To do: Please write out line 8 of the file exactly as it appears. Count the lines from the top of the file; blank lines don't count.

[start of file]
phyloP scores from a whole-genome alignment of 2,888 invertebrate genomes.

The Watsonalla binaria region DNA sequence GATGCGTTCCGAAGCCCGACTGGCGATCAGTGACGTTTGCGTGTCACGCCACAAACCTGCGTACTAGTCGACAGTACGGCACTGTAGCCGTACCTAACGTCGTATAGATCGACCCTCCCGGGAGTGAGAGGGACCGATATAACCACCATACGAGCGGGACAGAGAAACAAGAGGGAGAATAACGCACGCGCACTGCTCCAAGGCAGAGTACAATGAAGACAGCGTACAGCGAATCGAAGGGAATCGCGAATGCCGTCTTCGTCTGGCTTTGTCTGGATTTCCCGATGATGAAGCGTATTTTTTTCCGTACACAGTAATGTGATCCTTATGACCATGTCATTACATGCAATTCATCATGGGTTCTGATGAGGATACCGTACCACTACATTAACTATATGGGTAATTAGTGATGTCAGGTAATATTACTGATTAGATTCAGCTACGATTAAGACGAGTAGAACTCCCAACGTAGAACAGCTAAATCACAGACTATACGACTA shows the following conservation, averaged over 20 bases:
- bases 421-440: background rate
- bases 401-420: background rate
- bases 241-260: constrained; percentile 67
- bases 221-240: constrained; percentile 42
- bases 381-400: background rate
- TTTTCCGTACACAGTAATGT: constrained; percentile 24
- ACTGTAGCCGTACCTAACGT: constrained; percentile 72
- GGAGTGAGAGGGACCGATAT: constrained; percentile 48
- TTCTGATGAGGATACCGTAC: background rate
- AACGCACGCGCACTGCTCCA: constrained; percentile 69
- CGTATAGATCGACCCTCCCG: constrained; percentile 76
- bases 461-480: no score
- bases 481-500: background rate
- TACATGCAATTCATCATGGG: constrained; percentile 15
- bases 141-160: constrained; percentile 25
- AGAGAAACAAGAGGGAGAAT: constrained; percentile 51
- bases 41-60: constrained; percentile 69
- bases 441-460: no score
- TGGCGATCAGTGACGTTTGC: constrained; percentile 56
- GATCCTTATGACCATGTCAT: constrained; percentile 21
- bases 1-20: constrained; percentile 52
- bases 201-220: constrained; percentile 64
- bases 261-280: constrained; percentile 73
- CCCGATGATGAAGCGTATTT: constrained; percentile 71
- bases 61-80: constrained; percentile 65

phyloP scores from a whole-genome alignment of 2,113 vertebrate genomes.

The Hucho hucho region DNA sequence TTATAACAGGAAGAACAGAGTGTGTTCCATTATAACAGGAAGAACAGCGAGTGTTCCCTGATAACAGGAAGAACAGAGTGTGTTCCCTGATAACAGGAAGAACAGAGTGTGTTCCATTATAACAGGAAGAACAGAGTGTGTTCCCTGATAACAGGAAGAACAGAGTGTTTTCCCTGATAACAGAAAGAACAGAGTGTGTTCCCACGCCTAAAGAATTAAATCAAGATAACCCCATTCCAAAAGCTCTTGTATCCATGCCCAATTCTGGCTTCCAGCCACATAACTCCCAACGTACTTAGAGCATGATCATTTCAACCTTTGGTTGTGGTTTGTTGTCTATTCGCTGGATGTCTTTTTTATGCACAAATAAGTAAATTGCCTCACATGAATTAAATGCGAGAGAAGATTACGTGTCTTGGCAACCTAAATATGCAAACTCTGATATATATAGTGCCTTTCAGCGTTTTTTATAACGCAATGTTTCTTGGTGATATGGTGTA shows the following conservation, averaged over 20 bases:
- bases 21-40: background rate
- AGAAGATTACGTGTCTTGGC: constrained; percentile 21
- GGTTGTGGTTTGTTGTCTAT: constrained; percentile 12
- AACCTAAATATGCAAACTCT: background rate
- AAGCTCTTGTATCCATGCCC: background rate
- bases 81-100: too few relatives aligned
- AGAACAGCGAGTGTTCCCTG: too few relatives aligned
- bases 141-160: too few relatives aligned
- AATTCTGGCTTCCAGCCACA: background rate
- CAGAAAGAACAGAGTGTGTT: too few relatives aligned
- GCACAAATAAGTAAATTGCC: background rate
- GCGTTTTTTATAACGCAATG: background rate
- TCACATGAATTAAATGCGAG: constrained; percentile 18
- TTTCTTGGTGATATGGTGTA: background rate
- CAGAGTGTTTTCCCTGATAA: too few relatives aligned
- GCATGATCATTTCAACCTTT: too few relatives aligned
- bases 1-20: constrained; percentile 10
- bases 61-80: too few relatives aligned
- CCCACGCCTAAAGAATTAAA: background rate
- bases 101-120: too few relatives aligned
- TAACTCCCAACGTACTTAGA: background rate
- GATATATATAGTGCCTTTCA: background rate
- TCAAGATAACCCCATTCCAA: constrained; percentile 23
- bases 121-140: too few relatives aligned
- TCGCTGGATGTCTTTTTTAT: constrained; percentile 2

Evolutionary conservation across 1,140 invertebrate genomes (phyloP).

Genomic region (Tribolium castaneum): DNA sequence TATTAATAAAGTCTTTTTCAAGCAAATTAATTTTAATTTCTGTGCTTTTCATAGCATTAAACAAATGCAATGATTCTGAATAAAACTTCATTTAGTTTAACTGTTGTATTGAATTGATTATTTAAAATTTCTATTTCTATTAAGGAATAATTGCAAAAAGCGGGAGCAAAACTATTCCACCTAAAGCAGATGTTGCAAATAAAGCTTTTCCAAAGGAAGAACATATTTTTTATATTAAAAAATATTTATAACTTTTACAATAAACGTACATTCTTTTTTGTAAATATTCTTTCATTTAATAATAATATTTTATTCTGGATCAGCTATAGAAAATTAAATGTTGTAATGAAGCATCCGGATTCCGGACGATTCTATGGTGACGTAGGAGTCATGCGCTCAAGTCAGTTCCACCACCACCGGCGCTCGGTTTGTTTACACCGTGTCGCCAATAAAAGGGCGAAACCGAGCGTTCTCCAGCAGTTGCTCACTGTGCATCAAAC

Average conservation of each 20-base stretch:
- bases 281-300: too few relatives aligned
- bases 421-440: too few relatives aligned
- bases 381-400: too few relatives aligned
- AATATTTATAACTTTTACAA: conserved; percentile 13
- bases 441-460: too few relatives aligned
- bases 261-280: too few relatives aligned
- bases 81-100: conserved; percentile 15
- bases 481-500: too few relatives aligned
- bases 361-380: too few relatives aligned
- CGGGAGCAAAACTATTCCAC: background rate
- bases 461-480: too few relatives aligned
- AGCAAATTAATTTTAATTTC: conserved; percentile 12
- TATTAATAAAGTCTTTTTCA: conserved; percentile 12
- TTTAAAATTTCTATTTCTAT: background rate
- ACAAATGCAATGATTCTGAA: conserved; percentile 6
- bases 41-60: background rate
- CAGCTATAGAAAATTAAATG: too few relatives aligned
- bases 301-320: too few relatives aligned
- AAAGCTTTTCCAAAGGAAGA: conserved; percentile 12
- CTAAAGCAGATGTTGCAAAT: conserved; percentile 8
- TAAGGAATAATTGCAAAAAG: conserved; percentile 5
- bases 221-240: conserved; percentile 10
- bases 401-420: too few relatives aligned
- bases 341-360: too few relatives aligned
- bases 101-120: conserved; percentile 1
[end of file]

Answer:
- TTTTCCGTACACAGTAATGT: constrained; percentile 24